Robert Riddle Jarvie
Getting Started with Metalwork
Born to Scottish parents in Schenectady, New York in 1865, Robert Riddle Jarvie was not formally trained in metalsmithing, but he had an early penchant for sketching, bookbinding, and cabinet making. Once he relocated to Chicago, Jarvie began initial experiments with metalwork around the turn of the 20th century in his apartment. In particular, a distinctive lantern that Jarvie made for a friend attracted more buyers.
The Jarvie Shop Opens
At the Third Annual Chicago Arts and Crafts Exhibit in 1900, Jarvie had the first opportunity to showcase his work. That same year he became a partner at Krayle Co., a commercial and social alliance of local artisans and craftsmen, and set up his studio, the Jarvie Shop, in Chicago’s Fine Arts Building on Michigan Avenue.
Midwestern Arts & Crafts Designer
While Jarvie’s designs had previously ranged from Colonial to Art Nouveau, he soon developed simpler organic forms that represented a Midwestern take on the Arts & Crafts Movement. Between 1910 and 1915, Jarvie began forging products using precious metals such as gold and silver that garnered wide acclaim. Charles Hutchinson, President of the Art Institute of Chicago, commissioned Jarvie to produce a silver punch bowl for the Cliff Dwellers Club of Chicago, as both men were members; Jarvie modeled his design on an object used by Southwestern cliff dwellers that he had seen at Chicago’s Field Museum of Natural History.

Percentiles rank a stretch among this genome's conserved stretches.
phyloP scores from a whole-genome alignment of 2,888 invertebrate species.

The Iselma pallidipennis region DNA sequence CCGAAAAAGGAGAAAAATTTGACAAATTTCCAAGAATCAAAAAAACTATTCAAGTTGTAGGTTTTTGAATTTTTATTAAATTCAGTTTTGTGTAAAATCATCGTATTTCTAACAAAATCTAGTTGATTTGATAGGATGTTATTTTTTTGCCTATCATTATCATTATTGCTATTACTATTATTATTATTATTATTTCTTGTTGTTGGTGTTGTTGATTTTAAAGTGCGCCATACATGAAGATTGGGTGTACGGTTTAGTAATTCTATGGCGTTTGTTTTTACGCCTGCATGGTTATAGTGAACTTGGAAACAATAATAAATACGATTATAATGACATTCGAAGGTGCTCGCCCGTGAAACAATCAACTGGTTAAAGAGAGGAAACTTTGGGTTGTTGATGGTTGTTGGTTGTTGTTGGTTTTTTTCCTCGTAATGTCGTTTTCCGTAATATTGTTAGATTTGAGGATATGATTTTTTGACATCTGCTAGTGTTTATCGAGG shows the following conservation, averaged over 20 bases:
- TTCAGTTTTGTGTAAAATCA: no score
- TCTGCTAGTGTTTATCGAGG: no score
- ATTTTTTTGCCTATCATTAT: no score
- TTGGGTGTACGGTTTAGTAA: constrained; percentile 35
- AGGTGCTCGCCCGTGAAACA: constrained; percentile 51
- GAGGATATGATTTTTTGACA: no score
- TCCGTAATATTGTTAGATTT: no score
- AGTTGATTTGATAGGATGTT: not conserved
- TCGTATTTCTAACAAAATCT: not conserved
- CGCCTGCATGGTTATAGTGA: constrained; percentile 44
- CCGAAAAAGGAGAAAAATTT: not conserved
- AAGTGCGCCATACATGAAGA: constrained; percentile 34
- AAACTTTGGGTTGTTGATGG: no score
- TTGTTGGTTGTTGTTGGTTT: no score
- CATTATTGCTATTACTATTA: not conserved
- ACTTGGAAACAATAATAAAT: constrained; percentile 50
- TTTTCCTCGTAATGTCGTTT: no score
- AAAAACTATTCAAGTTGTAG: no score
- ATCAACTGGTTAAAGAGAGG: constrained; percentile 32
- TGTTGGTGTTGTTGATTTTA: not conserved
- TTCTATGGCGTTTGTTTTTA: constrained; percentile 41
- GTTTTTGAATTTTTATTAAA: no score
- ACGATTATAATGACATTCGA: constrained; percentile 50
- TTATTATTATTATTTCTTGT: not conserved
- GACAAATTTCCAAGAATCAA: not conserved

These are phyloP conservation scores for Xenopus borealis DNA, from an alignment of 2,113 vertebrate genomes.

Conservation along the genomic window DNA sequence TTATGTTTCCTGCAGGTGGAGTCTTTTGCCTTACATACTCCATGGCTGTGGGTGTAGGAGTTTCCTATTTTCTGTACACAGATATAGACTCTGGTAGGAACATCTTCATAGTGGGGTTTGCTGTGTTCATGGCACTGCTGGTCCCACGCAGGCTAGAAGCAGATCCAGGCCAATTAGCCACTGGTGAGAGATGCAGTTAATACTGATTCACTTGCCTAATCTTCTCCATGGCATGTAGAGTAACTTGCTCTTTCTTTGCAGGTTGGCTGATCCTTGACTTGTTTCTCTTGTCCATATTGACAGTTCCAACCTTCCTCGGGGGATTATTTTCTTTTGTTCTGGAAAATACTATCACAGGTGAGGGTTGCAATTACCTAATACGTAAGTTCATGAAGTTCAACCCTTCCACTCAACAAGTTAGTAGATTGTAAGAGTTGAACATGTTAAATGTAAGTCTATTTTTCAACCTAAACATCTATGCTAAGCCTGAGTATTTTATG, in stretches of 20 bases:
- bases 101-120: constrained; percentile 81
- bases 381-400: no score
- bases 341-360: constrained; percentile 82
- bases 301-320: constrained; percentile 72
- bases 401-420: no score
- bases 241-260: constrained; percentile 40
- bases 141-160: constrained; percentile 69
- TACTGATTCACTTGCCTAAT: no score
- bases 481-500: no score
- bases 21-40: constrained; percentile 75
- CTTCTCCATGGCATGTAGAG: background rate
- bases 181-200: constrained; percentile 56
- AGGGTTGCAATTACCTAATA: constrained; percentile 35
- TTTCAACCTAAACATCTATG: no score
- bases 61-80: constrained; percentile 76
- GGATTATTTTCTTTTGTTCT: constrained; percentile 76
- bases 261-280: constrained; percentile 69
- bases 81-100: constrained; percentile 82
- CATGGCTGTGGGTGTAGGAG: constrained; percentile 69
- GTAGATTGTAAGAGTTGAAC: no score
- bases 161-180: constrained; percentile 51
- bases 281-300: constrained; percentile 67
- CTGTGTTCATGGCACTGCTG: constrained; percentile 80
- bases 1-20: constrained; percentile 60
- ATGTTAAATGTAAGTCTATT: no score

Union Stock Yard and Retirement
In 1912, Jarvie started creating functional trophies such as bowls, drinkware, and other forms for the Union Stock Yard Company. Jarvie also lived on the premises. Some of his works from this period are reminiscent of Paul Revere’s style. After World War I, the Jarvie Shop ceased operations. Jarvie and his wife then moved to Evanston, Illinois, since she was employed at Northwestern University, and Jarvie worked briefly for the C.D. Peacock Company. The Jarvies later retired to the Scottish Old People’s Home in North Riverside, Illinois until their passing. During the Arts & Crafts revival of the late 20th century, collectors developed a renewed appreciation for the metalwork of Jarvie. Today examples of his designs are represented at the Art Institute of Chicago, the Milwaukee Art Museum, the Museum of Fine Arts in Boston, and elsewhere.
“The Lives and Times of Three Chicago Metalsmiths” (covering Yngve Harald Olsson, Robert Riddle Jarvie, and Jessie Preston) by Barbara Schnitzer, Art Institute of Chicago, October 13, 2020
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